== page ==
Words matter, but actions – and lobbying dollars – still speak louder. For example. The US business community lobbied hard to change how companies with overseas operations are taxed, and their efforts paid off enormously. Oxfam estimates that their return on investment for tax lobbying includes lowering their tax bill by approximately $313 billion on offshore earnings alone, with additional tax savings on earnings sourced in the US.
If corporate spend on protecting commercial interests continues to outweigh spend on activities that have social, environmental benefit, it will be difficult for companies to regain trust and legitimacy from the public and civil society reducing the likelihood of joint advocacy.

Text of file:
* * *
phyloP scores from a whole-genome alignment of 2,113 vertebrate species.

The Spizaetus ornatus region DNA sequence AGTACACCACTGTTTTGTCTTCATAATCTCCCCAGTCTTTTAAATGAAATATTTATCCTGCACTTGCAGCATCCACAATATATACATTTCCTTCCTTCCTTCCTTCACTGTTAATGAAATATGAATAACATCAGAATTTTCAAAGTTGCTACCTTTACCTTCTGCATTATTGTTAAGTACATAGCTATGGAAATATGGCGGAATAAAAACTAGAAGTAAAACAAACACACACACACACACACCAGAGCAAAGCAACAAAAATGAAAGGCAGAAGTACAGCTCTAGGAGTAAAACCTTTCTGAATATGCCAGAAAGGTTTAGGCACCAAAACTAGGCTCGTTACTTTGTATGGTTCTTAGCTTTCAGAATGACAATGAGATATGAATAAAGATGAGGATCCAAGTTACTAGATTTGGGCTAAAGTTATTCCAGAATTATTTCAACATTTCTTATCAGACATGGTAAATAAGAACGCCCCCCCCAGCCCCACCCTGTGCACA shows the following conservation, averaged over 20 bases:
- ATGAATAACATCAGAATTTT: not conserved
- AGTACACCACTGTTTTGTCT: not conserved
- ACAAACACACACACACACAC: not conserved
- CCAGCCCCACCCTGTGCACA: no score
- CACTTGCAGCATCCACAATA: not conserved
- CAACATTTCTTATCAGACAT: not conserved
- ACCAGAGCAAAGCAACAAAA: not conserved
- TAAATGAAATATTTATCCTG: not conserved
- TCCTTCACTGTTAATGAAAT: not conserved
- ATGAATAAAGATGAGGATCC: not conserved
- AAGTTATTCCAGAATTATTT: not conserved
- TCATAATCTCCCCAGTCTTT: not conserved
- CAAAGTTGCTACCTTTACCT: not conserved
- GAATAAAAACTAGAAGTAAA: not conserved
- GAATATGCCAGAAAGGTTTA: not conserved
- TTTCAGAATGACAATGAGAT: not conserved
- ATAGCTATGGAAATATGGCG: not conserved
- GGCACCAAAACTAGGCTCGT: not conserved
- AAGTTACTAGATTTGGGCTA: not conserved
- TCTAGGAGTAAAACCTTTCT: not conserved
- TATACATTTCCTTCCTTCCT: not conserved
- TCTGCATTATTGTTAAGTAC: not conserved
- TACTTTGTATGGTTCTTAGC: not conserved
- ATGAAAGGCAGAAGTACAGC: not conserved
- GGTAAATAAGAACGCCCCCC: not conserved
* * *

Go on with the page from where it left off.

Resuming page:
Advocacy is always more effective when matched by
a) change in behavior e.g. tax transparency, “walking the talk”
b) implementation of the proposed initiatives demonstrate that change is possible e.g. 2,000 individuals and 400 institutions have committed to divest their money from fossil fuel companies, together representing a remarkable $2.6tn of investments
c) Precompetitive collaboration that levels the playing field allowing whole sectors to move together.